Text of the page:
Effectively, I paid four dollars to watch someone do what I do almost every morning: put a bunch of ingredients into Greek yogurt (though I’m much more into kefir these days). What they do in white coats and chefs hats on display in a stainless steel kitchen, I do in my pajamas in my Formica Brooklyn kitchen at 7 o’clock in the morning. I joked with my roommate, who does professional marketing, about the incredible marketing strategy this place uses, which gets hundreds of people in the door for a pretty ordinary breakfast.
If you’re a kosher-keeping sports fanatic, there aren’t many places to catch a game and grab a bite. Until recently, Stamford, Conn. hosted the only kosher sports bar in the country, Kosh.
But, last week it got some company. Gotham Burger opened its doors on Manhattan’s Upper West Side. The new spot boasts eight flat-screen televisions, a fun take on kosher bar food to be washed down with one of six beers on tap, a well-curated wine list, and signature cocktails.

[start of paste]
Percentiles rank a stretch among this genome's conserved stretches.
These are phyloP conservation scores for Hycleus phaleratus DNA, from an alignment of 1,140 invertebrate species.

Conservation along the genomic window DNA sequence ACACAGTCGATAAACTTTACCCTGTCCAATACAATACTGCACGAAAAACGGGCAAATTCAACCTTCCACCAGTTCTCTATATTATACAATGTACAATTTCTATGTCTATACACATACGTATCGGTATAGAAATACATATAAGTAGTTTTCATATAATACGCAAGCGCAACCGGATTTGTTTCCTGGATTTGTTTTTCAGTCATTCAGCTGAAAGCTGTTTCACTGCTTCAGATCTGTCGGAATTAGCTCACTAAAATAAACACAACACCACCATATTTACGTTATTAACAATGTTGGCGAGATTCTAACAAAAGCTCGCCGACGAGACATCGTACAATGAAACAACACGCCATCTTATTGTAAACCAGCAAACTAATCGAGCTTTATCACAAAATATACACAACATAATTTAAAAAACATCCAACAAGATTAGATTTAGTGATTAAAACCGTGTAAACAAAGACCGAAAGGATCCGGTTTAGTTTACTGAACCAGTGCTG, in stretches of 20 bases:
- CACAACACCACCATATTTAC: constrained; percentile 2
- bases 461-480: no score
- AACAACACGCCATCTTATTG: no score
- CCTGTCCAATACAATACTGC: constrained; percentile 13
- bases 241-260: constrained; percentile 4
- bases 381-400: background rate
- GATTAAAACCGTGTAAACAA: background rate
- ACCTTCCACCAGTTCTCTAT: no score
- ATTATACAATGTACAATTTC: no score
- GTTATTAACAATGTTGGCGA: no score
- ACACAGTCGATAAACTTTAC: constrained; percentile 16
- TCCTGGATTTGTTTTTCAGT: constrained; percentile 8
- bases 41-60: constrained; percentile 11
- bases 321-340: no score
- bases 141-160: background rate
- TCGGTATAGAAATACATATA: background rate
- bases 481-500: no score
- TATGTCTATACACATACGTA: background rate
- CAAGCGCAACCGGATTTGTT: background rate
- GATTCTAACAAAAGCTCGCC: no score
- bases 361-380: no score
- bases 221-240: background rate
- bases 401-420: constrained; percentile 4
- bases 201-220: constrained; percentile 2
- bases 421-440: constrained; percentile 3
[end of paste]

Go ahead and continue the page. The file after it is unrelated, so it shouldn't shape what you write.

“When you analyze kosher eateries around the city, there’s a lot to choose from,” says Avi Roth, the psychologist-turned-chef who opened Gotham Burger with partner Michael Chill. “The question for us was how to give people an experience that maybe they haven’t had and weren’t used to.”
The partners placed their bets on comfort food, a hit at Gotham Burger’s first restaurant in Teaneck, NJ. Once Roth and Chill decided to ramp up their beverage program in Manhattan, a sports bar “seemed like a natural progression,” Roth says. “I played baseball in high school and college. I love sports. A lot of people do. And a sports bar was a way to distinguish ourselves in the kosher world.”